Rod Braceful scored a plum job with USA Hockey. Give an assist to John Vanbiesbrouck.
Braceful, a 30-year-old former player from Detroit, Michigan, was named assistant director of player personnel for USA Hockey’s National Team Development Program earlier this month.
Braceful, who was director of scouting last season for the Muskegon Lumberjacks of the USHL, was the top choice from a large applicant pool for the NTDP job that he almost landed last season.
When Rick Comley Jr. left the assistant director of player personnel post to take an amateur scout position with the National Hockey League’s Arizona Coyotes this season, Braceful jumped at the chance to reapply for the job.
“I told them that ‘I’m all in and I’m happy,'” Braceful said of his reaction when USA Hockey offered him the job. “It was a good call to have. There’s a lot of good, qualified people in the game looking for jobs, and there are not a lot of jobs.”
The NTDP position is more than just a job – it’s a launching pad. The last five assistant and chief player personnel directors have moved on to NHL jobs.
“Every person who really loves the game of hockey, of course, see themselves being part of the NHL, whether it’s playing or working,” Braceful said. “My playing career, which was short, I knew there was no way I could play there. But, of course, I’ve had thoughts of working there.”
Braceful’s resume spoke volumes to USA Hockey’s brain trust: a scouting director for a USHL team; Midwest hockey director for Legacy Global Sports, where he organized and led camps for Selects Hockey; a former coach in Michigan’s famed Little Caesars and Compuware youth hockey programs; a former player and coach at NCAA Division III New England College.
“The goal of the job is to identify, evaluate, educate top American players for our program,” Kevin Reiter, the NTDP’s director of player personnel. “He’s done that for numerous years.”
While Braceful’s credentials did a lot of the talking, Vanbiesbrouck, USA Hockey’s assistant executive director for hockey operations, also lobbied on his behalf.
Vanbiesbrouck, a former NHL All-Star goaltender, had first-hand knowledge of Braceful’s abilities because he was general manager of the Lumberjacks before taking the USA Hockey gig in May.
“He worked hand-in-hand with John last year in building that (Muskegon) team, so he had a familiarity with the league and the players and the talent needed in that league,” Reiter said. “Beezer was really an advocate for him, and rightfully so, he did a great job. But there was a lot more to our digging and our homework to make sure we were making the right choice.”
Vanbiesbrouck gave Braceful one of the ultimate compliments in the sport, calling him “a good hockey person.”
“I wanted Kevin to keep an open mind, but I definitely recommended him,” Vanbiesbrouck told me. “I wanted Rob to get the job, for sure. He does great work, he’s very personable. People like Rod and that element in recruitment is important to the position.”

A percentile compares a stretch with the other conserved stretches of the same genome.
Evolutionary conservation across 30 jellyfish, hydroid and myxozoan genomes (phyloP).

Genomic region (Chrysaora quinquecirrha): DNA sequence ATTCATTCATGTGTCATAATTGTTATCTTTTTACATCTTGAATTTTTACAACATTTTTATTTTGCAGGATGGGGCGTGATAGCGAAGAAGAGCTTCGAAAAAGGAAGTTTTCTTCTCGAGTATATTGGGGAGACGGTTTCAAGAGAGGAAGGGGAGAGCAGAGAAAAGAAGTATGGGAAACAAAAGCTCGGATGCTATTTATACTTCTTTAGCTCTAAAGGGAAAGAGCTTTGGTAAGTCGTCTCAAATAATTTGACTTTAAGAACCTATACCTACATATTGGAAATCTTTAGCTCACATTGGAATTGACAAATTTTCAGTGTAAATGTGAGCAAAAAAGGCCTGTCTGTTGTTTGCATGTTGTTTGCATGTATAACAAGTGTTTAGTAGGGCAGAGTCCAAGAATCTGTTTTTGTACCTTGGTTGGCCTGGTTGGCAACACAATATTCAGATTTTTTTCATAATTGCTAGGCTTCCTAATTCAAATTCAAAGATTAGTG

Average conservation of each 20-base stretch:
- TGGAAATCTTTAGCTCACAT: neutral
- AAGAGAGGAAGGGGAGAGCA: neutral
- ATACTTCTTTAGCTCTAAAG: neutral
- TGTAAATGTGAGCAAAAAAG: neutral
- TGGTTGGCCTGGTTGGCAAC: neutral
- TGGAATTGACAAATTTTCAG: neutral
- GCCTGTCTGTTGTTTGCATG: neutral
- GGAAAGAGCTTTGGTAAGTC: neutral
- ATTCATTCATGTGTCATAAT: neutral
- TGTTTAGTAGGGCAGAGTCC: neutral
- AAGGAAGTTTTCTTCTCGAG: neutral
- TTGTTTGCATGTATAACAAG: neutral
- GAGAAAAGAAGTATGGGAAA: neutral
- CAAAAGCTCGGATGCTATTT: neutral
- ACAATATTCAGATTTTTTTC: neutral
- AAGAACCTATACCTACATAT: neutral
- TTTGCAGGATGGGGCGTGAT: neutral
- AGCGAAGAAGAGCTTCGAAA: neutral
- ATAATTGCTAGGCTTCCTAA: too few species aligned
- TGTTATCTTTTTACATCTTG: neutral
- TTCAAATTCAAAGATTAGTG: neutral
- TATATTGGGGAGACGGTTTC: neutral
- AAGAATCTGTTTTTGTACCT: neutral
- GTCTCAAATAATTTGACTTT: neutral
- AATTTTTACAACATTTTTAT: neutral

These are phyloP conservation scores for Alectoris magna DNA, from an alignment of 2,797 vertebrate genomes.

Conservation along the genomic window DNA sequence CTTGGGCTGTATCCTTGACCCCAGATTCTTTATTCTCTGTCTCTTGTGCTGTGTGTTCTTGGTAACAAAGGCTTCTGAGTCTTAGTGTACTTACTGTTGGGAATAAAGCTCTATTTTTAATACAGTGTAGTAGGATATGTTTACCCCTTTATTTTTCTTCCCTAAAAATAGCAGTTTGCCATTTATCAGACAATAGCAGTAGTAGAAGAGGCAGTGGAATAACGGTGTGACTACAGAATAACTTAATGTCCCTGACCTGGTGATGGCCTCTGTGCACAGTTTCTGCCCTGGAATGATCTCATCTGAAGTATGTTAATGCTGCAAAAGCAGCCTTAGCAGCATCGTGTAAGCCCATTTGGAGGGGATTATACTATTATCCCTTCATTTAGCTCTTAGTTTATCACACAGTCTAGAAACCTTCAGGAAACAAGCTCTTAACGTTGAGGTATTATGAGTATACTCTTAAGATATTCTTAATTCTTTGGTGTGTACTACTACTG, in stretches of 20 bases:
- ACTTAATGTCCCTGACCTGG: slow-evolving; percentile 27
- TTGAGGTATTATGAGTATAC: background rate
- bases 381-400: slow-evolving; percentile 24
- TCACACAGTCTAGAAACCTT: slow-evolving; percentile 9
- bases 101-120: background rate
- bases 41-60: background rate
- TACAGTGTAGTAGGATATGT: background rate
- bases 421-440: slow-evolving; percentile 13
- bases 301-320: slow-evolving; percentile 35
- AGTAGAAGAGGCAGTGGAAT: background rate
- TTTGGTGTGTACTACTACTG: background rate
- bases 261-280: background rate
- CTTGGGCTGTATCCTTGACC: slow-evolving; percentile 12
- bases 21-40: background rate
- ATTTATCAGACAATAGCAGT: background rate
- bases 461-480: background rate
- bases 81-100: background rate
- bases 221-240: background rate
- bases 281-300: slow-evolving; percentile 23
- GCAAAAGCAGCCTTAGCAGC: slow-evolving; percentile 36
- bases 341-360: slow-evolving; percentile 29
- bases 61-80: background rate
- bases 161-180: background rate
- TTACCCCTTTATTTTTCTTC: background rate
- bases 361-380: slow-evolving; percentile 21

“I think he’s got a great knowledge for hockey, he knows the game well. I think that, in a lot of ways, we think of the game very similar,” Vanbiesbrouck added. “For a young to have the knowledge that he has and to be all-in is a good combination, and that’s why I categorize him as a hockey guy.”
USA Hockey’s hiring of Vanbiesbrouck was controversial. In 2003, when he was coach and general manager of the Ontario Hockey League’s Sault Ste. Marie Greyhounds, Vanbiesbrouck called his then-19-year-old defenseman Trevor Daley the N-word.
Vanbiesbrouck, discussing the episode with The Athletic’s Scott Burnside in August, said that he’s sorry and regrets using the word. He added that the incident “hasn’t defined my life” and that he’s a “very inclusive person.”
“So you ask the question, what have you done, what have you done?” he told Burnside. “I’ve done a lot of things. No. 1 is I had to repent…and ask God for forgiveness because I live by faith and I violated my own principles. And I know that.”
Braceful said working in Muskegon with Vanbiesbrouck, a fellow Michigander, was “a fine” educational experience.
“He was a good person to work under just because he has so much knowledge of the game from all the different parts of it,” Braceful said. “He had done some work with USA Hockey in the past and present. He knew the ins and the outs in dealing with the USHL as well as what they do with USA Hockey. And he knows a lot of people. You know what? He taught me a lot, as well as a lot of other guys at Muskegon.”
Braceful has also learned from a few hockey coaches of color, particularly Jason Payne, the first-year assistant coach of the ECHL’s Cincinnati Cyclones, Jason McCrimmon, head coach and owner of Detroit’s Motor City Hawks of the U.S. Premier League, and Duante’ Abercrombie, the rookie head coach of the Washington Little Capitals 16U National Team, a youth program with a track record of developing players for junior, college and professional hockey teams.
He also can talk hockey with family. His older cousin, Cameron Burt, was a star player for NCAA Division I Rochester Institute of Technology from 2008-09 to 2011-12 and currently plays professionally in Slovakia.
“I’ve actually had the pleasure of knowing and learning from some older guys who were able to take me under their wings and be kind of distant mentors,” Braceful said. “There have been guys doing good things around. I think maybe now, they’re starting to be noticed.”
“They’re just trying to make their own way in the game, they just want to make sure they do a good job, they want to be the best,” he added. “And just keep working their way up the ladder.”
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